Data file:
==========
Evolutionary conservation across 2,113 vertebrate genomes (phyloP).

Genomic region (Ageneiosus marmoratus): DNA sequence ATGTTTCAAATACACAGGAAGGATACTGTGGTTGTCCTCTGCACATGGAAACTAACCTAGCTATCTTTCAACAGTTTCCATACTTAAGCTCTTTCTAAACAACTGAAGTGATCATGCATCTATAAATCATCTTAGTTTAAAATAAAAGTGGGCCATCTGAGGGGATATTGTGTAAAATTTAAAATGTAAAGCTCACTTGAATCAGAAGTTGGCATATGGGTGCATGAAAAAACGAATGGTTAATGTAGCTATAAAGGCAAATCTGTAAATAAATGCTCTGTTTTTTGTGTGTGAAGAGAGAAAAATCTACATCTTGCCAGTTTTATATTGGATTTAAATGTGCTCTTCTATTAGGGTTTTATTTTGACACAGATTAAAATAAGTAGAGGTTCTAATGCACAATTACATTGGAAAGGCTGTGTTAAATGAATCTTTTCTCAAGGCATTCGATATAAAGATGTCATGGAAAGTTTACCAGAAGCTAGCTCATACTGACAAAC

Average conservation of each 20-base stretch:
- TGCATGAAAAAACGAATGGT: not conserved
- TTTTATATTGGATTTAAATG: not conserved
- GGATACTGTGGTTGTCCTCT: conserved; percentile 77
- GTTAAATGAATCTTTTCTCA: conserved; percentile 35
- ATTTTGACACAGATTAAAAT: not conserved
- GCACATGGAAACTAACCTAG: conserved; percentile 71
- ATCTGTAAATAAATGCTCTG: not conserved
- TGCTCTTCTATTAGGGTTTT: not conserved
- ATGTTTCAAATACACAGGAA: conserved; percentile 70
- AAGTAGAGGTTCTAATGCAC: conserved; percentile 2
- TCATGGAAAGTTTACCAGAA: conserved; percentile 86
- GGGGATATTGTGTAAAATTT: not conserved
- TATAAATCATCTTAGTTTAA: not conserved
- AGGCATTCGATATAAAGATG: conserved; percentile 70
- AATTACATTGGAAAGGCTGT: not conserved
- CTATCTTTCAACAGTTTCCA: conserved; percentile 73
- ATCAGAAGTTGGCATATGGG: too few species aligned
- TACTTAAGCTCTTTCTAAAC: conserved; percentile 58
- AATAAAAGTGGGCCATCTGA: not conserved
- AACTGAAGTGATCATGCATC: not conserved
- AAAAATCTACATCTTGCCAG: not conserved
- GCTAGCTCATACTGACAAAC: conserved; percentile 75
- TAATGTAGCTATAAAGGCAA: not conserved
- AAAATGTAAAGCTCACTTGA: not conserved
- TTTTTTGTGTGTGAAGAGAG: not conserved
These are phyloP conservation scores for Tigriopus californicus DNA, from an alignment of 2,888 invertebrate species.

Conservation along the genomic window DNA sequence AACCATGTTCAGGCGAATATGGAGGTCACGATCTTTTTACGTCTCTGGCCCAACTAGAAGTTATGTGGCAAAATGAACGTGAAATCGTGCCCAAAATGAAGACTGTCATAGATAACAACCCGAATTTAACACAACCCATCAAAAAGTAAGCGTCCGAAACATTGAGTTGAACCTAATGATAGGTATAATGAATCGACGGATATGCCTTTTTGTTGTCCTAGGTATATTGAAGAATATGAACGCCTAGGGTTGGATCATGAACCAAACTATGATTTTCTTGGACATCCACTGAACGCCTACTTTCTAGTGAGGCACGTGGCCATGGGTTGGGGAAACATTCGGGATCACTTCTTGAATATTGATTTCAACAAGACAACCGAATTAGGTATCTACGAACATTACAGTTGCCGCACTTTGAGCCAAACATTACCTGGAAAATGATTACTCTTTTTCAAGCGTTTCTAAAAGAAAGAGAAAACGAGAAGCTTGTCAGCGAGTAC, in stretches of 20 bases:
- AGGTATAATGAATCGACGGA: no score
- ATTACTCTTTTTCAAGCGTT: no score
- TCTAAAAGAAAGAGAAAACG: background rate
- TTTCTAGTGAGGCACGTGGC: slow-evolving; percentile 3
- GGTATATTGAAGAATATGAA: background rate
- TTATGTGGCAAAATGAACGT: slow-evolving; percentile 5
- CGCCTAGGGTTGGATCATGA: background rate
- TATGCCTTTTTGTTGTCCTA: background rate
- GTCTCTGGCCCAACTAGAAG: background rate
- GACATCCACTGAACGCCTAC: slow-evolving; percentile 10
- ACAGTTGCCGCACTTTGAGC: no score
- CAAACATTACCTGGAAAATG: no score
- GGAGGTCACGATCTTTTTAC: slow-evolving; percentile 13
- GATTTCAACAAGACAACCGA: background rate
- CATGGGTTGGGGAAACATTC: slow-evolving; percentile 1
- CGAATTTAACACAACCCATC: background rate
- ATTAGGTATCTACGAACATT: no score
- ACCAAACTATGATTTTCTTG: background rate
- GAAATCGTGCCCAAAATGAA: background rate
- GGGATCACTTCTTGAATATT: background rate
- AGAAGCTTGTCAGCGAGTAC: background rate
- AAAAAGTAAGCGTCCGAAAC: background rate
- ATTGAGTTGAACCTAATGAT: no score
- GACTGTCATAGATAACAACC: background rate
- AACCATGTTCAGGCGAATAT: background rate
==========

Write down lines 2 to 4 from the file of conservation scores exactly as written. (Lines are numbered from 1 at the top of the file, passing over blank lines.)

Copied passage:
Genomic region (Ageneiosus marmoratus): DNA sequence ATGTTTCAAATACACAGGAAGGATACTGTGGTTGTCCTCTGCACATGGAAACTAACCTAGCTATCTTTCAACAGTTTCCATACTTAAGCTCTTTCTAAACAACTGAAGTGATCATGCATCTATAAATCATCTTAGTTTAAAATAAAAGTGGGCCATCTGAGGGGATATTGTGTAAAATTTAAAATGTAAAGCTCACTTGAATCAGAAGTTGGCATATGGGTGCATGAAAAAACGAATGGTTAATGTAGCTATAAAGGCAAATCTGTAAATAAATGCTCTGTTTTTTGTGTGTGAAGAGAGAAAAATCTACATCTTGCCAGTTTTATATTGGATTTAAATGTGCTCTTCTATTAGGGTTTTATTTTGACACAGATTAAAATAAGTAGAGGTTCTAATGCACAATTACATTGGAAAGGCTGTGTTAAATGAATCTTTTCTCAAGGCATTCGATATAAAGATGTCATGGAAAGTTTACCAGAAGCTAGCTCATACTGACAAAC

Average conservation of each 20-base stretch:
- TGCATGAAAAAACGAATGGT: not conserved